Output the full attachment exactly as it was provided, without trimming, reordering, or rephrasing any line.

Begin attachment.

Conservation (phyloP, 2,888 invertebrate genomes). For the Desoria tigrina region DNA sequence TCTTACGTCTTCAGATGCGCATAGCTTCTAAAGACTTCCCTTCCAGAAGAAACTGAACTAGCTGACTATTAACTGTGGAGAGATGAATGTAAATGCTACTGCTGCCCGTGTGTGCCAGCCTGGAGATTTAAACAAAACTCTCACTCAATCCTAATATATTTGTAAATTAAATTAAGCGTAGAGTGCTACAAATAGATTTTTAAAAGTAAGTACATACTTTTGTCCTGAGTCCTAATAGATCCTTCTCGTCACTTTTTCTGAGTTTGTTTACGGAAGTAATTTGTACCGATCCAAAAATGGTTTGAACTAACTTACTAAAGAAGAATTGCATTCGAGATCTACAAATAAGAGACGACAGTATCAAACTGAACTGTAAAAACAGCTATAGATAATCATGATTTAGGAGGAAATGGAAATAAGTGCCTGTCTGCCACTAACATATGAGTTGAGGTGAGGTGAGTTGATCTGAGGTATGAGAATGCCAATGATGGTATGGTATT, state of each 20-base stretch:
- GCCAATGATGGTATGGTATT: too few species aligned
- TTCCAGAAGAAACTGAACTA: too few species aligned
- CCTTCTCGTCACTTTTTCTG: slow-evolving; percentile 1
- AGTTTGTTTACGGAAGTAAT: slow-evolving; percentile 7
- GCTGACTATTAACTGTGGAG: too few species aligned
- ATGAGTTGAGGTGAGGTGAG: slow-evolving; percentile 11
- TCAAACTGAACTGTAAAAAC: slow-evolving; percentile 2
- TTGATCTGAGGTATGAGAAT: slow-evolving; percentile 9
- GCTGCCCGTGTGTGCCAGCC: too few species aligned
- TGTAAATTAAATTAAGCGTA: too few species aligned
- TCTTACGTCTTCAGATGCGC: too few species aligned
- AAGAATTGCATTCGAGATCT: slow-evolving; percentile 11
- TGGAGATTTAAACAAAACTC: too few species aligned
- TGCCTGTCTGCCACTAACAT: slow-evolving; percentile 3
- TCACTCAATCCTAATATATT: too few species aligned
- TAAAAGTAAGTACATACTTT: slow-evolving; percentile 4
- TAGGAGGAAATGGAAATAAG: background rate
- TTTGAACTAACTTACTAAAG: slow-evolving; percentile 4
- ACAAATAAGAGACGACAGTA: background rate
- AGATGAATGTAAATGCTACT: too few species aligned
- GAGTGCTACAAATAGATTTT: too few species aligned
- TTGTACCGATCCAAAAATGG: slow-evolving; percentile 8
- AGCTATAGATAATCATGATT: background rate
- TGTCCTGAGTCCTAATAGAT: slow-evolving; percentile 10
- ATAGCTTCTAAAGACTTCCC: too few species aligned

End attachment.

Conservation (phyloP, 2,888 invertebrate genomes). For the Desoria tigrina region DNA sequence TCTTACGTCTTCAGATGCGCATAGCTTCTAAAGACTTCCCTTCCAGAAGAAACTGAACTAGCTGACTATTAACTGTGGAGAGATGAATGTAAATGCTACTGCTGCCCGTGTGTGCCAGCCTGGAGATTTAAACAAAACTCTCACTCAATCCTAATATATTTGTAAATTAAATTAAGCGTAGAGTGCTACAAATAGATTTTTAAAAGTAAGTACATACTTTTGTCCTGAGTCCTAATAGATCCTTCTCGTCACTTTTTCTGAGTTTGTTTACGGAAGTAATTTGTACCGATCCAAAAATGGTTTGAACTAACTTACTAAAGAAGAATTGCATTCGAGATCTACAAATAAGAGACGACAGTATCAAACTGAACTGTAAAAACAGCTATAGATAATCATGATTTAGGAGGAAATGGAAATAAGTGCCTGTCTGCCACTAACATATGAGTTGAGGTGAGGTGAGTTGATCTGAGGTATGAGAATGCCAATGATGGTATGGTATT, state of each 20-base stretch:
- GCCAATGATGGTATGGTATT: too few species aligned
- TTCCAGAAGAAACTGAACTA: too few species aligned
- CCTTCTCGTCACTTTTTCTG: slow-evolving; percentile 1
- AGTTTGTTTACGGAAGTAAT: slow-evolving; percentile 7
- GCTGACTATTAACTGTGGAG: too few species aligned
- ATGAGTTGAGGTGAGGTGAG: slow-evolving; percentile 11
- TCAAACTGAACTGTAAAAAC: slow-evolving; percentile 2
- TTGATCTGAGGTATGAGAAT: slow-evolving; percentile 9
- GCTGCCCGTGTGTGCCAGCC: too few species aligned
- TGTAAATTAAATTAAGCGTA: too few species aligned
- TCTTACGTCTTCAGATGCGC: too few species aligned
- AAGAATTGCATTCGAGATCT: slow-evolving; percentile 11
- TGGAGATTTAAACAAAACTC: too few species aligned
- TGCCTGTCTGCCACTAACAT: slow-evolving; percentile 3
- TCACTCAATCCTAATATATT: too few species aligned
- TAAAAGTAAGTACATACTTT: slow-evolving; percentile 4
- TAGGAGGAAATGGAAATAAG: background rate
- TTTGAACTAACTTACTAAAG: slow-evolving; percentile 4
- ACAAATAAGAGACGACAGTA: background rate
- AGATGAATGTAAATGCTACT: too few species aligned
- GAGTGCTACAAATAGATTTT: too few species aligned
- TTGTACCGATCCAAAAATGG: slow-evolving; percentile 8
- AGCTATAGATAATCATGATT: background rate
- TGTCCTGAGTCCTAATAGAT: slow-evolving; percentile 10
- ATAGCTTCTAAAGACTTCCC: too few species aligned